# How do you graph 3x + 2y<6?

Jun 3, 2018

See a solution process below:

#### Explanation:

First, solve for two points as an equation instead of an inequality to find the boundary line for the inequality.

For: $x = 0$

$\left(3 \cdot 0\right) + 2 y = 6$

$0 + 2 y = 6$

$2 y = 6$

$\frac{2 y}{\textcolor{red}{2}} = \frac{6}{\textcolor{red}{2}}$

$y = 3$ or $\left(0 , 3\right)$

For: $x = 2$

$\left(3 \cdot 2\right) + 2 y = 6$

$6 + 2 y = 6$

$- \textcolor{red}{6} + 6 + 2 y = - \textcolor{red}{6} + 6$

$0 + 2 y = 0$

$2 y = 0$

$\frac{2 y}{\textcolor{red}{2}} = \frac{0}{\textcolor{red}{2}}$

$y = 0$ or $\left(2 , 0\right)$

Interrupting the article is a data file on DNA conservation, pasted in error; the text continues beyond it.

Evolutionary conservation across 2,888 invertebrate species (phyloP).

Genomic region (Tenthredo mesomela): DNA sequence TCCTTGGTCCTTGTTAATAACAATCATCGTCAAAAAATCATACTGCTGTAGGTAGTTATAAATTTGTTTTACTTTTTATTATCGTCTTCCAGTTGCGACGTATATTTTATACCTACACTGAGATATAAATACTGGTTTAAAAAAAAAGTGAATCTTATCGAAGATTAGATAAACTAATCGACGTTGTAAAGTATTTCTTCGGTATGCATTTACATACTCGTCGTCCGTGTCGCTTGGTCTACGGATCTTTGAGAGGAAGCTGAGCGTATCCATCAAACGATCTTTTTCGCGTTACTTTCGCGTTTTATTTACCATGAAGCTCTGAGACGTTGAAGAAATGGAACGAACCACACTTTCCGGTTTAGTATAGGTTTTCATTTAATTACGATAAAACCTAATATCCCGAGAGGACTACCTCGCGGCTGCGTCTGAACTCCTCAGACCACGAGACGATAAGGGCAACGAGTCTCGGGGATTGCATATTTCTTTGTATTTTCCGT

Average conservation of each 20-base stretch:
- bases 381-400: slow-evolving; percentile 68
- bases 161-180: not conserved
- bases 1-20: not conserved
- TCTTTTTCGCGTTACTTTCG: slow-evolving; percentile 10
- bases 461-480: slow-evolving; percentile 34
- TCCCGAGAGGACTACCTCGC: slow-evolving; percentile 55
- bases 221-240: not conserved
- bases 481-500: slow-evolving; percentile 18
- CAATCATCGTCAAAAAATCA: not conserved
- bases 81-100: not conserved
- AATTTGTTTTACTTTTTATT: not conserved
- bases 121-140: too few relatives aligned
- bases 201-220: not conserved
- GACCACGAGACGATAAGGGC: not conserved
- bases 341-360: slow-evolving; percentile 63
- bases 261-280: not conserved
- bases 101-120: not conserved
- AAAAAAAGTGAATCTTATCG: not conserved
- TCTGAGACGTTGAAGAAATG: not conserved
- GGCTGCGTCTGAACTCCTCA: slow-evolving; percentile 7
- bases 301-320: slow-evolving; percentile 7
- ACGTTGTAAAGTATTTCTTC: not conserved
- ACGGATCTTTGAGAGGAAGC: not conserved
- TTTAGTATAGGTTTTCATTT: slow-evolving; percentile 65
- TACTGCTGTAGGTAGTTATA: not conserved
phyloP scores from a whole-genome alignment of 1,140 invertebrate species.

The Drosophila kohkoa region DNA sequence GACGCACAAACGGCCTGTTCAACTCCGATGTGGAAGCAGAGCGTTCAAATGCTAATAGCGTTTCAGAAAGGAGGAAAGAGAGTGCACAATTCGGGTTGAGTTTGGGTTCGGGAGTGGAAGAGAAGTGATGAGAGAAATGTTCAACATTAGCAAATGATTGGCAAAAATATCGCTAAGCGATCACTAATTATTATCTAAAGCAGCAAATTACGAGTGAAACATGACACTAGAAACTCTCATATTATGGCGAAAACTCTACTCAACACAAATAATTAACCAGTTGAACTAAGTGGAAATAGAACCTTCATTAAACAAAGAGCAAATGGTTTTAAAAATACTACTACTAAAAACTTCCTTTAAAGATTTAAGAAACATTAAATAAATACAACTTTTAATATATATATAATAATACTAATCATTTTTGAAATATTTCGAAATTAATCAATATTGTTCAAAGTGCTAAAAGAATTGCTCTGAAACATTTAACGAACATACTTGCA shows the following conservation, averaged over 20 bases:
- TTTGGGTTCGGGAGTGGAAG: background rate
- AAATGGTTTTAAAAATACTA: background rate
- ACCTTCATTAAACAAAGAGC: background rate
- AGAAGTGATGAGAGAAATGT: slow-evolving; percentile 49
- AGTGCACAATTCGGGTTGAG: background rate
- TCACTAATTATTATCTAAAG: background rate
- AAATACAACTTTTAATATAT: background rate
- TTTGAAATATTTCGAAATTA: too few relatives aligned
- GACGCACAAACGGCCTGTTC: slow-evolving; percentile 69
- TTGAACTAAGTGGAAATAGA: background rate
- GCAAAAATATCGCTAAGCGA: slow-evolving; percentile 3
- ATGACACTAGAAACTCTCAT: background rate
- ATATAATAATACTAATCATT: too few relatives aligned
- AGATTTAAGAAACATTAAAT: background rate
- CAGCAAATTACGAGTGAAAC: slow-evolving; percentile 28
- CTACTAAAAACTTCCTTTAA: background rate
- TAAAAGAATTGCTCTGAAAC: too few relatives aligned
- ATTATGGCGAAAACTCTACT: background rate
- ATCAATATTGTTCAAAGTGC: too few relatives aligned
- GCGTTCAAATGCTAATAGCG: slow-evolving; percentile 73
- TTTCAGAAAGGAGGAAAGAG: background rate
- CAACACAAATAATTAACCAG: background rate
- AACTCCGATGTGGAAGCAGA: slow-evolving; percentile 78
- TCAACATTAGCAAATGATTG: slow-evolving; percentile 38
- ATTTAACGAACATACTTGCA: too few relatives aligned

We can then graph the two points on the coordinate plane and draw a line through the points to mark the boundary of the inequality.

graph{(x^2+(y-3)^2-0.035)((x-2)^2+y^2-0.035)(3x+2y-6)=0 [-10, 10, -5, 5]}

Now, we can shade the left side of the line.

We also need to change the boundary line to a dashed line because the inequality operator does not contain an "or equal to" clause.

graph{(3x+2y-6) < 0 [-10, 10, -5, 5]}